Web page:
Then came Google, PayPal and Danger.

Google even left behind a sign with its colorful logo, which PayPal  
then left for the next tenant. "Somebody in our office has it," said  
Danger co-founder Matt Hershenson.

At some point along the way, Amidi decided to set up Amidzad. The  
small company focuses on providing early-stage funding to tech  

Although Amidi has found himself working closer and closer with the  
companies, he acknowledges that neither he nor his partners are techies.

"Since we are not technologists," partner Nozad added, "we surround  
ourselves with people who are."

Amidzad is also not a large investor. Using its own money, the  
company invests anywhere from $25,000 to $1 million in companies,  
with most of the investment made in the earliest stages of a  
company's life.

PayPal stumbled on Amidi and Amidzad when the company was looking for  
office space on University Avenue in 1999.

"They were one of very few people that had space," Selby said.

Amidi's position as a major landlord along University Avenue gives  
him a good view to spot up-and-coming companies in which to invest.

Amidzad's track record of investments isn't bad. Nozad said that of  
the 20 or so ventures in which his company has invested, two have  
gone public and just two have closed their doors. Amidzad also counts  
several large private companies among its portfolio. The company is  
an investor in auctioneer DoveBid, which this week again delayed  
plans for an IPO.

Other companies have used University Avenue as a launching pad as  
well. Kleiner Perkins leased a couple of suites at 101 University  
Ave. that served as the starting points for companies such as  
broadband provider At Home.

As for Danger, it has now moved on to more spacious digs across the  
street. Amidi said he's not bothered; it just leaves room for the  
next start-up.

"If you know someone who is the next Danger or Google or PayPal,"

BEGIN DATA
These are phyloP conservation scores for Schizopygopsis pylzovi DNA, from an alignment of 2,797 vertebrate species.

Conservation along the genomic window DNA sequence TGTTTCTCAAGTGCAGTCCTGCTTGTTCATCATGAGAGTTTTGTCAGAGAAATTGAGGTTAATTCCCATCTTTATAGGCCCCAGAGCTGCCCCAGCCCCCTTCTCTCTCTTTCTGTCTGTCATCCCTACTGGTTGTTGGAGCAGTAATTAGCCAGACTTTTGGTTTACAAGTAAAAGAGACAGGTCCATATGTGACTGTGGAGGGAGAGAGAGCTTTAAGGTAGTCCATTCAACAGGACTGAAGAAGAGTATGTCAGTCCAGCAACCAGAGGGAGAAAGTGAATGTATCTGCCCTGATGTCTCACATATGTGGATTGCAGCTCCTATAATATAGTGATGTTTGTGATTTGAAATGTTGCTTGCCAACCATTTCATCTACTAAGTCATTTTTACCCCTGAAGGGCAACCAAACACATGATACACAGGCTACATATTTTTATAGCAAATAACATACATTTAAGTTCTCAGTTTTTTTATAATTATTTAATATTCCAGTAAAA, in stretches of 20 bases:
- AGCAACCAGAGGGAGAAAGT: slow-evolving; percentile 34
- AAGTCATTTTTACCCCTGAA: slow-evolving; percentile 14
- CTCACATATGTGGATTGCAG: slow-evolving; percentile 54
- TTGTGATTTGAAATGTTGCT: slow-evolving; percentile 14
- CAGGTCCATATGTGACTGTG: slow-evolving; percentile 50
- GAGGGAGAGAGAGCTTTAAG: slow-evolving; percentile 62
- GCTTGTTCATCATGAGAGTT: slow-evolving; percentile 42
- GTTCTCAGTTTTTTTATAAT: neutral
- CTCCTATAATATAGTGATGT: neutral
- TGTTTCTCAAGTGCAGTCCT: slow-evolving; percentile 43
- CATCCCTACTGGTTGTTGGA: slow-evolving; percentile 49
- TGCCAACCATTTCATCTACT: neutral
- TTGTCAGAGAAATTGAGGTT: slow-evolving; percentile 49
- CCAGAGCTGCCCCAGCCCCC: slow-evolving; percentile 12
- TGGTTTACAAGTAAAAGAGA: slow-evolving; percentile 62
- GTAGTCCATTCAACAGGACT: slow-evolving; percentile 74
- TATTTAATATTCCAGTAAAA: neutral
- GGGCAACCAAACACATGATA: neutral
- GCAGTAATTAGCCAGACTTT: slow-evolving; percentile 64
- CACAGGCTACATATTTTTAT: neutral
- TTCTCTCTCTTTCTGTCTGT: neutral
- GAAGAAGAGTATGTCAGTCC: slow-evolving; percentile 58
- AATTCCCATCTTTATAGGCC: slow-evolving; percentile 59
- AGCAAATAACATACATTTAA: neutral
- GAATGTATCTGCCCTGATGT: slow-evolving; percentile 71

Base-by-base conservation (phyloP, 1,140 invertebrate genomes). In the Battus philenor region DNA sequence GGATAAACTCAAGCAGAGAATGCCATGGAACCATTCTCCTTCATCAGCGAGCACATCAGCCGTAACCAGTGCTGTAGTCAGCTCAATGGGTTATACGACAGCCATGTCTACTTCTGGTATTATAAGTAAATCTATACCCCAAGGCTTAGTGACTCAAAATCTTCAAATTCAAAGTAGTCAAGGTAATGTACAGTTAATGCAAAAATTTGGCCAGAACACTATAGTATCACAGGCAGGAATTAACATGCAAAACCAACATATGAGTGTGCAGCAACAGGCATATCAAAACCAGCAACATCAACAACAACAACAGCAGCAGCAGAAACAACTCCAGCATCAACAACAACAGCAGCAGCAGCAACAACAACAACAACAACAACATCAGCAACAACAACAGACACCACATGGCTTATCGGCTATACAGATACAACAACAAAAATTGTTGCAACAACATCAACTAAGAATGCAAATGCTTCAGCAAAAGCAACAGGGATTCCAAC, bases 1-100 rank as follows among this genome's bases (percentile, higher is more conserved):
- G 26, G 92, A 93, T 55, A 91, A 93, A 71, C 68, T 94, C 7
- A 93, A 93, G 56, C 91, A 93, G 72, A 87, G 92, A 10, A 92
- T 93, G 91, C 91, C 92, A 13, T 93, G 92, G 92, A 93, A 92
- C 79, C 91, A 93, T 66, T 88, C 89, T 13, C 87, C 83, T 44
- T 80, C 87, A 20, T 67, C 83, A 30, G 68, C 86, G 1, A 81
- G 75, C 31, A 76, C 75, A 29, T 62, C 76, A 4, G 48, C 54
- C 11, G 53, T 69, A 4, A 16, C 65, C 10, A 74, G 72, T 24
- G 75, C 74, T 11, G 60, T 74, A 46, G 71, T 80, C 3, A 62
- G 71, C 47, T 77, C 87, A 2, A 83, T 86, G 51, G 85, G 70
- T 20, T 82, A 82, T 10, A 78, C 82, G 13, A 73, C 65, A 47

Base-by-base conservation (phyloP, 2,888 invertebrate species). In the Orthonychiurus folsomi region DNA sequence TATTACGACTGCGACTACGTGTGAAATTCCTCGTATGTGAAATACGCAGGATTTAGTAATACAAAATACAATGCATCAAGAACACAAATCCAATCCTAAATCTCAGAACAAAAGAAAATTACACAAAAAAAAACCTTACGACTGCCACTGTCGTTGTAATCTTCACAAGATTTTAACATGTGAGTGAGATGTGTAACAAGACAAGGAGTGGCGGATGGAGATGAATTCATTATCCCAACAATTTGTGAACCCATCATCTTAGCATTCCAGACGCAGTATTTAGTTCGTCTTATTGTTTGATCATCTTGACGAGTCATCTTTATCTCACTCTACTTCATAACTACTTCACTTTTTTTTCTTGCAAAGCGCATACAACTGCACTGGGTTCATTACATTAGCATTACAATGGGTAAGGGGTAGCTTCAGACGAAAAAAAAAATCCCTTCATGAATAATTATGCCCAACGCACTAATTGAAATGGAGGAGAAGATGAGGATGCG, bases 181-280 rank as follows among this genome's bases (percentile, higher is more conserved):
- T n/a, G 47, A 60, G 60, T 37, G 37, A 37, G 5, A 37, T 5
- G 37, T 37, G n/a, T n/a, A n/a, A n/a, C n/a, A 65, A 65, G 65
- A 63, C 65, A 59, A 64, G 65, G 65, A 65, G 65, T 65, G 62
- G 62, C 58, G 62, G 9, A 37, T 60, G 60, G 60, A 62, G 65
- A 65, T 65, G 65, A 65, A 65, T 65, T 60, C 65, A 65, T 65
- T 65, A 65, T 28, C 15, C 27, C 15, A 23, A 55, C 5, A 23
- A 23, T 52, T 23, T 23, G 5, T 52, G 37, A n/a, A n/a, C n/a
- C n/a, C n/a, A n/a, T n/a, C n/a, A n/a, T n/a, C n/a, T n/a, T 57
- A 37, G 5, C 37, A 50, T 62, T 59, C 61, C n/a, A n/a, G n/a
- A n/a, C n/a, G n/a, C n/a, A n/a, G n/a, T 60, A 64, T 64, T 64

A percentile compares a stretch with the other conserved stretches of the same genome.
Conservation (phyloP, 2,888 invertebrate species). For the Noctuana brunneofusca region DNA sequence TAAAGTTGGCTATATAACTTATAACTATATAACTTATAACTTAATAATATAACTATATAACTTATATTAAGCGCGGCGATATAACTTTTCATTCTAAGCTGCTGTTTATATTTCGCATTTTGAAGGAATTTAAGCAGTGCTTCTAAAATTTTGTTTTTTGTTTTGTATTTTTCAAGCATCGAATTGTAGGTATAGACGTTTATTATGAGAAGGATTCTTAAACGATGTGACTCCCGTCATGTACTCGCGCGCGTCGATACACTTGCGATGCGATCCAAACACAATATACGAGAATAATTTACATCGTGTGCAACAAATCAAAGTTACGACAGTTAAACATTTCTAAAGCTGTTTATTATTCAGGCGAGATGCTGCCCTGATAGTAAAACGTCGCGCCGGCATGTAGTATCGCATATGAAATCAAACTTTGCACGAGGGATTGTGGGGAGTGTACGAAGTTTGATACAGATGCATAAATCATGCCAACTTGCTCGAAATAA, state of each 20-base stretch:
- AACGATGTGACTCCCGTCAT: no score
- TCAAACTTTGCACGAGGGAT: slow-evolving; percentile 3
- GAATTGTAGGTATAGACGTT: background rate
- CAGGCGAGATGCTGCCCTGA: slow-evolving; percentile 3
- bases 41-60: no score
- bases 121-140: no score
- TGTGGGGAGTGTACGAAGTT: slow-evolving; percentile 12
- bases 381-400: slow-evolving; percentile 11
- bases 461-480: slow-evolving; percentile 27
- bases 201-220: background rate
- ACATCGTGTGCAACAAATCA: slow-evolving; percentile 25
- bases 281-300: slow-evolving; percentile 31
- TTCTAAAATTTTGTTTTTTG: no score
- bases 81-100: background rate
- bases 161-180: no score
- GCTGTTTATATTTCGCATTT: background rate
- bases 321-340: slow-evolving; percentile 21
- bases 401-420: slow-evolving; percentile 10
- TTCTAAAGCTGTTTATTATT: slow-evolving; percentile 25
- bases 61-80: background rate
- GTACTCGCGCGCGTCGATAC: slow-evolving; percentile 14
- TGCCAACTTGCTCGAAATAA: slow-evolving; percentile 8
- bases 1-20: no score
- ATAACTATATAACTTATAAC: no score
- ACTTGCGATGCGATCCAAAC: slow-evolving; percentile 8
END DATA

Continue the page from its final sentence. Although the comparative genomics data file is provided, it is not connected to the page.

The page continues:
Amidi said, "let me know."

Dipsie shuts, already. Has the luck gone at 165 University?
Just three months after launching, Dipsie, the company that was much  
anticipated last year, and which helped Web site owners reveal  
content that was stuck in the "deep web," has pretty much shut down.  
Chief executive Jason Weiner resigned unexpectedly just before the  
holidays. We wrote about them here.

This company was at 165 University Ave, where Google, PayPal and  
others went before and which was supposed to be the valley's luckiest  
spot. Even the landlord, through his Amidzad fund, was an investor.  
(Update: We bumped into Jason last night at Techcrunch party, and it  
turns out Amidzad had an option to invest, but didn't exercise it --  
something we just confirmed with Amidzad's Pejman Nozad. Mistake is  
ours, based on a misunderstanding of a conversation we had with Nozad  
a few months ago). And they'd raised $3 million from SVIC, which was  
supposedly enough until middle of this year. So perhaps they didn't  
run out of money. We didn't get much info from the former press  
relations person, but sometimes the right decision is to make the  
tough decision to close shop early and go home. In fact, that is the  
beauty of these times. Starting another company is cheap.

Posted by Matt Marshall on February 17, 2006 11:21 AM